If you didn’t already know that it’s a bad idea to get crosswise with a Mexican drug lord, Oliver Stone’s Savages will deliver the message in bold, gut-kicking fashion. Author Don Winslow’s 2010 novel of the same name has provided Stone with a cornucopia of ingredients that he definitely knows how to cook.
Spilling over with sex, violence and ill-gotten luxury, Savages is Stone’s best work in a long time, a movie that tells a vivid story that pretty much keeps Stone off his soapbox.
R for strong brutal and grisly violence, some graphic sexuality, nudity, drug use and language throughout
For 27 years, Robert Denerstein was the film critic at The Rocky Mountain News. Read more of Robert's reviews at Denerstein Unleashed.
The action revolves around three characters. Chon (Taylor Kitsch) is a former Navy SEAL who runs a thriving marijuana business along with his parter Ben (Aaron Johnson), a brainy Berkeley grad with a social conscience. Ben uses some of his money to help folks in Third World countries.
Chon and Ben live with Ophelia (Blake Lively), a woman who goes by the name of “O” and who narrates this seductive story of crime and corruption. Both men sleep with “O,” and both profess to love her. She insists she loves both of them. It takes two guys to make a whole man for “O” — or so she says.
Stone wisely surrounds the movie’s young leads with a veteran supporting cast that includes Salma Hayek (as a drug czarina); John Travolta (as a corrupt DEA agent); Benicio Del Toro (as a brutal mob enforcer) and Demian Bichir (as a well-dressed executive in Hayek’s crime network).
The trouble starts when Hayek’s Elena decides that she’s going to take over Chon and Ben’s business. She’s attracted to this California duo because they’ve cultivated the best pot in the U.S., marijuana known for its killer THC count.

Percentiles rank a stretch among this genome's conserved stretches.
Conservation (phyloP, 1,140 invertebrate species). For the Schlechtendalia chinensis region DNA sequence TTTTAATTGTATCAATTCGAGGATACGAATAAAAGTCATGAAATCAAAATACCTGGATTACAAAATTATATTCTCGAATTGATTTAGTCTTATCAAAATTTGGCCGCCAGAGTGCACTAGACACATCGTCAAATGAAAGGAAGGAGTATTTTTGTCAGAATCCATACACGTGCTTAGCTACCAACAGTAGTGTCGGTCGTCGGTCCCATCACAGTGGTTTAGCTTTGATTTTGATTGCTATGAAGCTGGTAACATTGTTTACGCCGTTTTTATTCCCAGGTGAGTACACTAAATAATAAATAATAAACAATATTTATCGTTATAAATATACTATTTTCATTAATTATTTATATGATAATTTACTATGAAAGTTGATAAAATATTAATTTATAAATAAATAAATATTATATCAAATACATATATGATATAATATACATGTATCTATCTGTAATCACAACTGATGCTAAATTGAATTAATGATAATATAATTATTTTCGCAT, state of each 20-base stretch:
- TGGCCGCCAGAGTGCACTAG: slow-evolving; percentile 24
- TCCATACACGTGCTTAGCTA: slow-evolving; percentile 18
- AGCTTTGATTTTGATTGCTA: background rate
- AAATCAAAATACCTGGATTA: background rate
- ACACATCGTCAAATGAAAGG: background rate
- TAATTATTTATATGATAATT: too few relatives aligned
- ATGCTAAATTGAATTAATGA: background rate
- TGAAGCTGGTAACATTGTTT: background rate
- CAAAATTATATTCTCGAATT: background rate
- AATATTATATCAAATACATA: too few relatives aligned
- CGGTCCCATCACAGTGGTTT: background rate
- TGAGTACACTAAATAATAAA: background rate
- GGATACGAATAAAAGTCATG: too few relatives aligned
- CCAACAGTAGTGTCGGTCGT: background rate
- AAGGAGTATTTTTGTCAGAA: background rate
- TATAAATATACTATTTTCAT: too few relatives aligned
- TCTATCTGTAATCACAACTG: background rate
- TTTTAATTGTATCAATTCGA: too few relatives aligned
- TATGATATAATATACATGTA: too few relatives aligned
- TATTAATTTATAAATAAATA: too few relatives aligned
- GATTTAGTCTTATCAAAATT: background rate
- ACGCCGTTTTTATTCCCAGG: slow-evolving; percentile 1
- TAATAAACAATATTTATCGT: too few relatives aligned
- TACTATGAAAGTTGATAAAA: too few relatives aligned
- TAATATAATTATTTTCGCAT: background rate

Ben, who’s had enough of the drug business, is ready to sell. Chon wants to hold onto the enterprise they’ve built. Besides, he’s convinced that no involvement with Mexican drug lords comes with insurance: It only can end badly.
If there’s a certain amount of callowness among the movie’s younger actors, the old pros compensate. Looking thick as a side of beef and sporting a close-cropped hair cut, Travolta is both funny and appalling as a rogue DEA agent; Del Toro’s turn as the quietly vicious Lado follows suit; it’s, by turns, chilling and amusing; and Hayek brings power-hungry bitchiness to new levels of steely-eyed intensity as Elena.
The rest of the plot involves kidnappings, torture and a level of brutality from which Stone never shrinks. Think of it this way: When drug lords decide to “punish” someone, they’re not talking about spankings or slaps on the wrist. The squeamish should know that the movie includes beheadings and a scene in which a suspected rat is doused with gasoline and burned alive.
I don’t know if there’s a larger point here, although we can’t help noticing that the drug trade couldn’t thrive without massive police corruption and wanton violence.
Stone and cinematographer Dan Mindel balance the bloodshed with the rich light of Laguna Beach, where Chon, Ben and “O” reside. They also do a fine job of pointing out how luxury contrasts with squalor, depending on where characters fit on the drug-trade ladder.
Some of the dialogue is burdened by a phony, pulp toughness that rings hollow (“You don’t charge the world, it changes you”) and some of it is bitingly funny. I can’t cite the movie’s best darkly funny example without including a spoiler, so you’ll have to take my word about the amusing part.
You’ll find many of Stone’s trademark visual tricks, but this time, he’s letting the story do most of the work, and Savages is better off for it. Put another way: The movie is good enough to make you forget all about Wall Street: Money Never Sleeps. Even an overly tricky finale (bound to annoy some viewers) can’t cancel the pleasures of this robust, sensual and unashamedly scabrous movie.
The real fun of Savages springs from the movie’s pungency, from Stone’s bravura handling of its violent set pieces and from his insistent acknowledgement that the dark side doesn’t necessarily disappear just because the California sun is shining.